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Flashcards in Orthopaedics Deck (31):
1

What are the signs of unilateral forelimb lameness?

Head nods down when sound limb lands

2

What are the signs of unilateral hindlimb lameness?

Increased excursion of gluteal region on lame side, toe-dragging (reluctant to flex hocks) + medial swinging of affected limbs

3

List features of lameness.

Shortened stride length of lame limb
Increased fetlock extension (dropping) on sounder limb
Sound foot may make louder noise on landing

4

Explain the grading of lameness

0 = sound
1 = subtle head nod/gluteal movement (not every stride?)
2 = obvious consistent head nod/gluteal movement
3 = pronounced head nod/gluteal movement
4 = horse so lame can barely trot
5 = non-weight bearing

5

How much does the equine hoof grow per year?

7-10mm per month

6

What are the aims of shoeing?

Protect hoof wall against wear + tear
Improve performance
Additional support on slippery surfaces
BUT: add weight so affect foot flight, restrict expansion during landing, cause problems when incorrect

7

What is the cause of navicular disease?

Clinical manifestation of pain from navicular bode/distal sesamoid/navicular bursa and other associated structures

Unknown aetiology, possibly:
1. VASCULAR: arteries occlude - necrosis - bone resorption
2. BIOMECHANICAL: flat foot with long toe/low heel - increased pressure between DDFT + navic bone - remodelling + inflam of navic bone - surface defects (PAIN)

8

What are the clinical signs of navicular disease?

Insidious onset:
frequent stumbles, reluctant to work on circle, toe pointing @ rest, bilat. lameness- accentuated on hard circle

9

How is navicular disease diagnosed?

Nerve blocks: +ve to palmar digital, distal interphalangeal, navicular bursal
Rads: cyst lesions in medulla, medullary sclerosis, reduced corticomedullary demarcation, new bone on flexor surface
Nuclear scintigraphy: increased uptake at navicular bone

10

List the treatment options for navicular disease.

Medical- NSAIDS, vasodilation, steroids, tiludronate
Surgical: desmotomy of SL, decompress navicular medullary cavity, neurectomy
Foot care

11

What are the clinical sins of hood abscesses?

Increased digital pulse, and ACUTE lameness

12

What are corns and how are they caused?

Bruise of sole between bars + hoof wall. Due to pressure from heel of shoe if left on too long, too short or foot imbalance.

13

List emergency foot presentations.

Puncture wounds of sole
Coronary band laceration
Heel bulb laceration
Hoof wall avulsion

14

Describe the aetiology, diagnosis and treatment of seedy toe.

Bacteria and fungi produce separation of the white line- doesn't produce any clinical signs. If advanced can can instability of pedal bone and infection of sensitive laminae.
DIAGNOSIS: hollow sound when hoof capsule percussed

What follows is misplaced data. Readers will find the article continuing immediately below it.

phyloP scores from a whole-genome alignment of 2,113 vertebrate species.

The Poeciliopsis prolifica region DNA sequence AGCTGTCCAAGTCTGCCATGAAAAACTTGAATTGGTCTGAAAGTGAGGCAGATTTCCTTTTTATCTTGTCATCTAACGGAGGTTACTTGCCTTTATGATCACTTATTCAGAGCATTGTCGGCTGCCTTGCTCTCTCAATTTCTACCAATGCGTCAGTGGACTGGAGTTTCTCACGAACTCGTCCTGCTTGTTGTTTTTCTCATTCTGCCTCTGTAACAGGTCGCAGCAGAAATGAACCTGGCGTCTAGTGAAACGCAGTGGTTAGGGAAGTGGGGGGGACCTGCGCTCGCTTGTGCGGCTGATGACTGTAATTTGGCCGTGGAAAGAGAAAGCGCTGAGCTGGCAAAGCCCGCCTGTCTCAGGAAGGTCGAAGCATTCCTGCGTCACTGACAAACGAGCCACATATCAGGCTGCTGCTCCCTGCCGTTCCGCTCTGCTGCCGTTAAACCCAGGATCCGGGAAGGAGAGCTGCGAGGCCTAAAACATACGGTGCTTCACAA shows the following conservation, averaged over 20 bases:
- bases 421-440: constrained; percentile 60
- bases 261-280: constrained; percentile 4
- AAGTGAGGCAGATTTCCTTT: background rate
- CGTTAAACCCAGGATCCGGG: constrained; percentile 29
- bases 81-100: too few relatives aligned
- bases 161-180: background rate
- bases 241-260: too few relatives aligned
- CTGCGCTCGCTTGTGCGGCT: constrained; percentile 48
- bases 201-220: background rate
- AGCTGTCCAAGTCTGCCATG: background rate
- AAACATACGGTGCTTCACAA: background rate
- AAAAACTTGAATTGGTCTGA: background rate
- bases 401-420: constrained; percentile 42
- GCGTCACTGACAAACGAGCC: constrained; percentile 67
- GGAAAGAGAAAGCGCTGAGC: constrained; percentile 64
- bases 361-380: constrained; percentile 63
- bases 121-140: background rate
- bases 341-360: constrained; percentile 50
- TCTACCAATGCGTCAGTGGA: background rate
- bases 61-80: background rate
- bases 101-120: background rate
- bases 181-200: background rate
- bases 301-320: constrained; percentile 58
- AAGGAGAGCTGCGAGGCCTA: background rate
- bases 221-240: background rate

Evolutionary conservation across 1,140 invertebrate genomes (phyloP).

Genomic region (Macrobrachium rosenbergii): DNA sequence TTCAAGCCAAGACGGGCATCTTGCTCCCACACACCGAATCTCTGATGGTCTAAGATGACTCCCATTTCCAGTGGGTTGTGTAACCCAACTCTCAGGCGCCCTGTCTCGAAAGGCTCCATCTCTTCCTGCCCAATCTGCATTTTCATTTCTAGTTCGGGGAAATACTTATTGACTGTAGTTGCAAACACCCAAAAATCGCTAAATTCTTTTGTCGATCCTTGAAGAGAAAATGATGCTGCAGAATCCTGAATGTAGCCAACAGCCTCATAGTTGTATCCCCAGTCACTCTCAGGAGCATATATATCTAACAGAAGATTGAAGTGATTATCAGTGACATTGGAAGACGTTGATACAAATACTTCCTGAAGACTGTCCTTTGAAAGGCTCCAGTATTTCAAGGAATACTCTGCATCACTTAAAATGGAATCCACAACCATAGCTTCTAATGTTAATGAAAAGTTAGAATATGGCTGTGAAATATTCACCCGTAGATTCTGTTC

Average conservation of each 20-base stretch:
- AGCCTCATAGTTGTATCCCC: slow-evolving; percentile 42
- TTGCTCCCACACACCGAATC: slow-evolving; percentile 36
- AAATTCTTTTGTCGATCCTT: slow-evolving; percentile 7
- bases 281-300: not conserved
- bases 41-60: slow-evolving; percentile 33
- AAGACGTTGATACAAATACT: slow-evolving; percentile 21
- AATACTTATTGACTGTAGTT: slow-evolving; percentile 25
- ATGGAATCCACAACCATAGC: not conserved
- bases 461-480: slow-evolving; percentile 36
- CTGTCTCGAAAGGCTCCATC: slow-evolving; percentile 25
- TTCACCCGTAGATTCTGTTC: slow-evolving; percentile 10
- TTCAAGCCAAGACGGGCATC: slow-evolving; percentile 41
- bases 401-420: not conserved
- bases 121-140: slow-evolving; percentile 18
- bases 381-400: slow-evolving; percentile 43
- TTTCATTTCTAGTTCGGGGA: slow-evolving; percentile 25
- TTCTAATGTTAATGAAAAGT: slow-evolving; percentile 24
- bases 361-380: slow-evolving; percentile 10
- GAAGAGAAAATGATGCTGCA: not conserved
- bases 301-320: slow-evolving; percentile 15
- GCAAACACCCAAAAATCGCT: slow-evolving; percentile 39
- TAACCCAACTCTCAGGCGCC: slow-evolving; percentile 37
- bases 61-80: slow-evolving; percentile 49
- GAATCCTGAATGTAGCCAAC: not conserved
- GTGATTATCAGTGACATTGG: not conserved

TREATMENT: pare regions of abnormal horn and pack with iodine/metronidazol. Is severe - bar shoe to stabilise hoof

15

What are keratomas?

Benign hyperplastic keratin masses originating from epidermal keratin-producing cells at any point in wall/sole causing space-occupying tumours which disrupt hoof architecture allowing bacterial infection and recurrent abscesses.

16

What is the causative agent of thrush?

Fusobacterium necrophorum - infects frog in wet conditions

17

What ate the clinical signs of thrush?

Black sticky discharge
Terrible smell
Underrun sole
Limb oedema

18

What is septic pedal osteitis?

Penetrating injury to the sole involving P3- causes cjrpnic sub-solar abscesses.

19

What is canker?

Chronic proliferative pododermatitis of the frog- may extend to undermine sole and heels.

20

What is quittor?

'Collateral cartilage infection'

21

How are wounds debrided?

Hydrodynamic lavage with isotonic fluid or dilute iodine/chlorhexidine or a sharp blade.

22

List potential wound complications.

Hypergranulation ('proud flesh')
Hoof wall/coronary band wounds
Sequestrum formation
Tendon laceration

23

Describe the predilection sites for proud flesh.

Distal limbs and over joints (where increased skin movement and reduced vascularity), horses > ponies

24

What is a sequestrum?

Dead fragment of bone associated with infection- resulting in 'involucrum'- surrounding reactive bone and constant recurrent discharge from the tract.

25

Which scenarios indicate a hopeless prognosis for an equine fracture?

Complete fracture of radius/humerus if horse >300kg
Complete fracture of femur/tibia in adults
Long bone fractures with severe soft tissue injuries
Severely contaminated fractures

26

How should a horse with a suspected fracture be transported?

Forelimb fracture - facing backwards (wt on hindlimbs during braking)
Hindlimb fracture - facing forwards (wt on forelimbs during braking)

27

What is the cause of orthopaedic infections?

Direct contamination (penetrating wound)
Idiopathic inoculation (intra-articular injury/medication)
NEONATES: haematogenous spread

28

What are the common causative agents of orthopaedic infections?

Gram +ve organisms e.g. S. aureus

29

How are orthopaedic infections diagnosed?

Clinical exam- synovial distension
Synovial fluid leaking from joint
Rads
Synovial fluid analysis

30

How are orthopaedic infections treated?

Synovial lavage: large volumes- 5-30ml, arthoscopy
Systemic antimicrobials: gentamicin + penicillin
Intra-articular medication
Regional limb perfusion: apply tourniquet, IV a/bs, repeat every 2 days
A/b impregnated sponges
NSAIDs

31

What are the clinical signs of neonatal orthopaedic infection?

Affects multiple joints including physes.
Epiphyseal infection: hot, swollen joints
Physeal infection: subtle swellings, severe lameness, recumbency